The temperance movement of the early 1800s began as a movement against distilled liquors that created an unnatural, much higher alcohol content.  The movement was not aimed at first at wine or beer.  In the 1800s it has been said we were a nation of drunks.  Christian women and preachers led the charge against strong drink, trying to get it regulated.  As the movement grew in the century no one could deny the bad effects that alcohol was having on the culture, such as it's influence in crime, domestic abuse and unproductiveness.  Eventually this temperance movement grew into a prohibition movement that included all kinds of alcohol.  In the late 1800s there was even a short-lived Prohibition Party that ran presidential candidates.   The move to get rid of alcohol gained wide support.  Ultimately, the US Congress passed the 18th Amendment that went into effect in January 1920.  This prohibited “the manufacture, sale, or transportation of intoxicating liquors.”  This was the law of the land until 1933, when it was repealed by the 21st Amendment.

Baptists and other groups joined the Temperance and the Prohibition movements.  In the process we became teetotalers.  We became convinced that in our culture that total abstinence was most appropriate for a faithful Christian lifestyle.  A popular “church covenant” even included the topic. The Brown Covenant became popular in the 1830s, and continues to be the covenant that many churches use today.  This is the historical explanation of why Baptists and others understand that Christians are not supposed to drink.   But with this history gone from our memories, we have a hard time understanding the attitude. And frankly, many today find the attitude prudish and legalistic.

Now with all that said, let me be clear and plain.  Even if you know the history of temperance and prohibition and even if you know the Bible does not say “thou shall not drink” but only warns of drunkenness and its consequences, I still believe that abstinence is the right Christian approach to alcohol in our culture because of a key and clear biblical principle that a mature Christian cannot ignore.
 
I am a 1 Corinthian 8 teetotaler. The context of what Paul tells the Corinthian believers has nothing to do with the consumption of alcohol.  In context, he is addressing a problem of some believers being offended by other believers buying and eating meat that had been slaughtered and offered to idols in pagan ceremonies.  The meat-eating Christians believed they were in no wrong, and Paul technically agrees with them.  However, Paul's greatest concern is for the offended Christians, whom he calls the "weaker" brothers whose consciences are violated.  You might expect that Paul would simply tell the meat eaters to go ahead and teach the weaker brothers to think correctly.  Surprisingly, Paul tells the meat eaters to sacrifice their own liberty for the sake of the weaker brothers who have taken offense.  Why?  Because the overarching concern was to avoid causing your brother to stumble and be the cause of dissension.  In other words, I should care more about the other guy than my own liberty - a clear call to self denial.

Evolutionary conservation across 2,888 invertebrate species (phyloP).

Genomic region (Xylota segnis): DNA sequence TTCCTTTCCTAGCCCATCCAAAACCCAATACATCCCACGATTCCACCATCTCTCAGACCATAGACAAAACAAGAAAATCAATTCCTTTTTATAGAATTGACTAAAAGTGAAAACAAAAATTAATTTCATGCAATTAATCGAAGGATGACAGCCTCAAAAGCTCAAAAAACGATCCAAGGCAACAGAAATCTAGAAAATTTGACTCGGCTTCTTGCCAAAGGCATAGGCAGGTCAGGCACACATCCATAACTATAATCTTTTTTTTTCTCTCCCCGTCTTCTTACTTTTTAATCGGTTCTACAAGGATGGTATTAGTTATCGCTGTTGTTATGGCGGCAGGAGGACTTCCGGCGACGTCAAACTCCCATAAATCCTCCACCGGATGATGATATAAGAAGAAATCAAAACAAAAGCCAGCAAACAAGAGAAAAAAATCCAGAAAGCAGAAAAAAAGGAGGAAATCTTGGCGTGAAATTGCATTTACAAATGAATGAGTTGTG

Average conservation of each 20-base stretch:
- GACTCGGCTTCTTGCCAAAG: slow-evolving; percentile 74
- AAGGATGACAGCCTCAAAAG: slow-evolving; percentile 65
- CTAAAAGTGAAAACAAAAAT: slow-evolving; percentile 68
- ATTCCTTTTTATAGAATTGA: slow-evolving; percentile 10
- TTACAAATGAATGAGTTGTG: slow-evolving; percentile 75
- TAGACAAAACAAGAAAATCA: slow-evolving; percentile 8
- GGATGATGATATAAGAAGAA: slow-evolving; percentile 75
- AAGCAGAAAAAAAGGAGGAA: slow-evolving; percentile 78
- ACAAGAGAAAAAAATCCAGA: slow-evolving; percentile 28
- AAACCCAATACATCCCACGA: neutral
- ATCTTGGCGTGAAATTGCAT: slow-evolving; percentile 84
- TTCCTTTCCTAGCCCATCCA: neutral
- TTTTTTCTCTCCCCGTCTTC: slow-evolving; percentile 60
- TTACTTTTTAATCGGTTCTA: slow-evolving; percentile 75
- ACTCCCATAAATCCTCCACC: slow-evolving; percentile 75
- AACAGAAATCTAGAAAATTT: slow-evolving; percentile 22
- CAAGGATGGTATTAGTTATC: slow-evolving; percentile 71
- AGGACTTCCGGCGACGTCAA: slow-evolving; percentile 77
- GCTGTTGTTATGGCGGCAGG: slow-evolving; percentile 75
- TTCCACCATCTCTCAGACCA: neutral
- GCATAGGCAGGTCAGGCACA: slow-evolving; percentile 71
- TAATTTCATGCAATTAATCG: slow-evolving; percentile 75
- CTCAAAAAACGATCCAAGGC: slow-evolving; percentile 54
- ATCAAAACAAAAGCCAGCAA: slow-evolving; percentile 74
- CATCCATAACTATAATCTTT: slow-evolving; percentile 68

Beyond this reason is a more sobering and compelling reason. Paul says that the cavalier Christian who disregards his "weaker" brother does not merely sin against his brother, but against Christ himself since Christ died for the weaker brother too.  DO YOU HEAR THAT?  That gets my attention.
 
What's Paul's conclusion?  If eating a certain meat among certain folks causes him to be the reason of dissension, then he will gladly become a vegetarian.  End of discussion! Herein lies our relevant biblical principle related to the question of drinking alcohol.  If my drinking of alcohol becomes an offense and poor witness to others, then it seems that the Bible does indeed speak clearly to me.  I shouldn't do it.  This is not legalism. This is liberty choosing to sacrifice itself for love of God and others. 
 
Maybe your not convinced.  Maybe you think this is an inappropriate application of the text.  If so, I would encourage you to read it and meditate on it and see if God may reveal something to you that you hadn't considered seriously before.  I believe wholeheartedly that the principle that emerges from the context of 1 Corinthians 8 is absolutely clear and completely sufficient to give us needed spiritual guidance on the question of alcohol consumption.  It remains to be seen if we will listen and obey.
 
To me the choice is clear.  If you are a Christian who drinks in our culture, which tends to view Christian drinking as compromise, then you are arrogant and unloving when you understand this and do it anyway.  Even though you see nothing biblically wrong with the social drink, you don't care about the offense you are giving.  You may indeed be correct that it constitutes no sin.  But being right is not the point.  Being obedient to God and loving your brother through your behavior is the point.  But if this is your attitude, then ironically, in the end, you're wrong. You hurt your own reputation, the reputation of your church, and you most grievously sin against Christ.
 
It's time to rethink the drink. I can give you all kinds of practical reasons that a Christian ought not to drink (it's addictive; it's destructive; if you take one drink, there will probably be a time when you take too many drinks; it's expensive; you'll pass it to your children; you've got plenty of beverage options; you've got bigger problems if you need it to relax or have a good time, etc.).  But the one biblical principle that God has given us in His Word ought to be all we need.  If you are a Christian drinker, maybe it's time to evaluate if the practice is congruent with who you want to be and the witness for Christ you should want to have.  Maybe it's time to rethink the drink.